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For hundreds of growers across the country, Christmas is more than just a day in the calendar – it’s a year-round job which culminates in December and begins again in January. Harry Brightwell of the British Christmas Tree Growers Association (BCTGA) and Mark Spurway of Feddal talk to editor Victoria Galligan about life as a Christmas tree grower…
The BCTGA was formed in 1980 to improve the quality of Christmas trees sold in the UK, encouraging the sale of good-quality, live Christmas trees and offering a bar against which all 7million tree sold by its members per year should measure up to.
In 30 years, the BCTGA has amassed about 360 members and its environmentally friendly, sustainable ethic is ingrained in its Code of Practice. Its president is the Earl of Iveagh, of Elveden, Suffolk, and its secretary Harry Brightwell says, “Membership of the BCTGA is open to those who grow or intend to grow specialist Christmas Trees in the UK, while associate membership is available for those who provide goods and services to the Christmas Tree sector.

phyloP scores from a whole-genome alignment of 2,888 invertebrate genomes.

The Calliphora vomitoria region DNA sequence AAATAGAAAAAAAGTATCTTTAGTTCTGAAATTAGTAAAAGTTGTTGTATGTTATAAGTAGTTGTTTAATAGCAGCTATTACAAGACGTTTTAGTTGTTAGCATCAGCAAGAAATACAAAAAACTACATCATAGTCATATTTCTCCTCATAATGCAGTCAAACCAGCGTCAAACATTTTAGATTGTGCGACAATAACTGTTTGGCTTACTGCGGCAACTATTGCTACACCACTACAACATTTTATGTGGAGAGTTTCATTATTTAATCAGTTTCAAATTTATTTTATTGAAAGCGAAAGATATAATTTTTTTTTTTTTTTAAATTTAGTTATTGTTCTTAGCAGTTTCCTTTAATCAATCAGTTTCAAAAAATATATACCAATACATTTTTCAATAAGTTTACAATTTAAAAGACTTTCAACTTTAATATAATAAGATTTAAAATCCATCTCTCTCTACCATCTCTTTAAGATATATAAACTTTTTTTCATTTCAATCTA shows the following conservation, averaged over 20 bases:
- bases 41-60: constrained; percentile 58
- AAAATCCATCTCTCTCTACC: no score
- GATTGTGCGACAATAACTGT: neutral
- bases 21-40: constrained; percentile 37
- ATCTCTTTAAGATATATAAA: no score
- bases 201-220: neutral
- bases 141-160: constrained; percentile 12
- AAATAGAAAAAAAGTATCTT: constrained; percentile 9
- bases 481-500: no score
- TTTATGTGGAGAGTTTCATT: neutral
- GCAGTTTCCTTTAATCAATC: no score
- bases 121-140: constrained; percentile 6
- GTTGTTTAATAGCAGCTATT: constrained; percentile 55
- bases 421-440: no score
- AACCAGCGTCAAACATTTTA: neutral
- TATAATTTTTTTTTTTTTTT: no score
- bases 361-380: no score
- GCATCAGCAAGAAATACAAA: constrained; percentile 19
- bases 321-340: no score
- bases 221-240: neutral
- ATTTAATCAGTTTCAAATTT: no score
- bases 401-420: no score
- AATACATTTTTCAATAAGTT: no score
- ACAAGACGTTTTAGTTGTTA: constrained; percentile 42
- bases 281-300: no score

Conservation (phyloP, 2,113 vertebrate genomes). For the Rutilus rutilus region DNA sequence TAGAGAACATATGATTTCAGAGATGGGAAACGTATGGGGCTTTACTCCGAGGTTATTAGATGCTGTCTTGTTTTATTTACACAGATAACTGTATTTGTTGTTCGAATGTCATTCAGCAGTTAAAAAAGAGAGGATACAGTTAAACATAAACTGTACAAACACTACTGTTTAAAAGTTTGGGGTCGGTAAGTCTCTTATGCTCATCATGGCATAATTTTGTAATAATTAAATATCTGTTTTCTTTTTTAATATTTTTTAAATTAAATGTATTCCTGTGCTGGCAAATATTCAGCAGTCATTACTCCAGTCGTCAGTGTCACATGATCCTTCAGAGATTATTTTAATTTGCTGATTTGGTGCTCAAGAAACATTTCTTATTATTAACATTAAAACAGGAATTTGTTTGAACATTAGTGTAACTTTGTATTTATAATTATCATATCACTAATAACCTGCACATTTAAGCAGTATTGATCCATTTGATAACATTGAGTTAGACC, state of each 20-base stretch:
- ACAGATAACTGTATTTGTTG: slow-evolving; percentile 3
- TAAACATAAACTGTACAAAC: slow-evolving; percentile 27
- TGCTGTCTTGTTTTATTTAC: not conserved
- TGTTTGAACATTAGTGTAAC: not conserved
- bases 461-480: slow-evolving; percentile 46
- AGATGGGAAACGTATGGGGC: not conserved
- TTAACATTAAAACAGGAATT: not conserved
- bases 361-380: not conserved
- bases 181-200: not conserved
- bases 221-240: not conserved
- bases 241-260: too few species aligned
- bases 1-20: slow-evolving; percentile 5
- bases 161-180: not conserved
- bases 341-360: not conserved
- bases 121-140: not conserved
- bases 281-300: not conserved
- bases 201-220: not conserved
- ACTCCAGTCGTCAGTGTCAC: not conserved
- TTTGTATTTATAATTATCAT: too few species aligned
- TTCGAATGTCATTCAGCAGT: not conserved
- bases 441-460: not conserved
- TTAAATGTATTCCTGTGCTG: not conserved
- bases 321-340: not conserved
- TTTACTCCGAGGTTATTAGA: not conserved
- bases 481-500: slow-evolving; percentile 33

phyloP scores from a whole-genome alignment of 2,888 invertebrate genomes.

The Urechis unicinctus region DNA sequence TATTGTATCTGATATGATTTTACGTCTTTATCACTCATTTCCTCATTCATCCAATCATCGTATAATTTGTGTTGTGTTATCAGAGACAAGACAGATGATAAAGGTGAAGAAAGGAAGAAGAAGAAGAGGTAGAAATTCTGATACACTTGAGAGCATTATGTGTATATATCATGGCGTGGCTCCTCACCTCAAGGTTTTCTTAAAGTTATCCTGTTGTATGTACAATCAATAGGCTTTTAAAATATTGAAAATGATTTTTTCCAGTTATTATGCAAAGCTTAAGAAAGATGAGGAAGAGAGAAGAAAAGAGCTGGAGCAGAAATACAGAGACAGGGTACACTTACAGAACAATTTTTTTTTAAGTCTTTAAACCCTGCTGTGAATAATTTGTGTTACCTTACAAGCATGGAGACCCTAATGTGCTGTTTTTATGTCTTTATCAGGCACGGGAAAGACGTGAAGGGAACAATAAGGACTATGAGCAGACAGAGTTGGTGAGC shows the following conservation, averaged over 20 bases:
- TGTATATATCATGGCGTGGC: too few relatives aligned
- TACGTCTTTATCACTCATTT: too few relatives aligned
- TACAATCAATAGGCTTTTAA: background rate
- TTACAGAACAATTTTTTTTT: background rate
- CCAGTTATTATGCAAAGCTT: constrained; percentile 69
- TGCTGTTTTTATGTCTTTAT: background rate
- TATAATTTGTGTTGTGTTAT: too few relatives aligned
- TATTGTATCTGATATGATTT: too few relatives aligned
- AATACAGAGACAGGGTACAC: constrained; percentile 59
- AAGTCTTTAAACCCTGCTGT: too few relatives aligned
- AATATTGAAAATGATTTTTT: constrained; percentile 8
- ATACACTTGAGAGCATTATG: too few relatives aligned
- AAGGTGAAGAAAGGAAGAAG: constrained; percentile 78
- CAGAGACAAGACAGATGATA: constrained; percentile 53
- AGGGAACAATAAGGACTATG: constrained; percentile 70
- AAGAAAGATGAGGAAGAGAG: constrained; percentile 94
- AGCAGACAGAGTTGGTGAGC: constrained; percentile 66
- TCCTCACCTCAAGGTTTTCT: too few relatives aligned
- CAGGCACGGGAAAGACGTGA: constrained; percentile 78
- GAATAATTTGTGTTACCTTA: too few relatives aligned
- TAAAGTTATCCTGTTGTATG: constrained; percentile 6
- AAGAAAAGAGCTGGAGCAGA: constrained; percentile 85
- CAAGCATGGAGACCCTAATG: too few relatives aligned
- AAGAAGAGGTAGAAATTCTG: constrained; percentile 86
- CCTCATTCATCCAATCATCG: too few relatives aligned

“Applications for membership are considered by our management committee and members receive newsletters, magazines, information and advice on cultivation, management and marketing of Christmas trees.
“BCTGA has a web site where members can list their retail and wholesale sites as we produce a ‘Wholesale List’ of members which is sent to nurseries and garden centres. We also organise open days and seminars for growers to experience and learn other techniques.”
At the height of summer, with temperatures soaring and most of the country’s minds on cocktails and paddling pools, the BCTGA held their annual Christmas Tree growers’ open day and AGM at HA Trim in Guildford.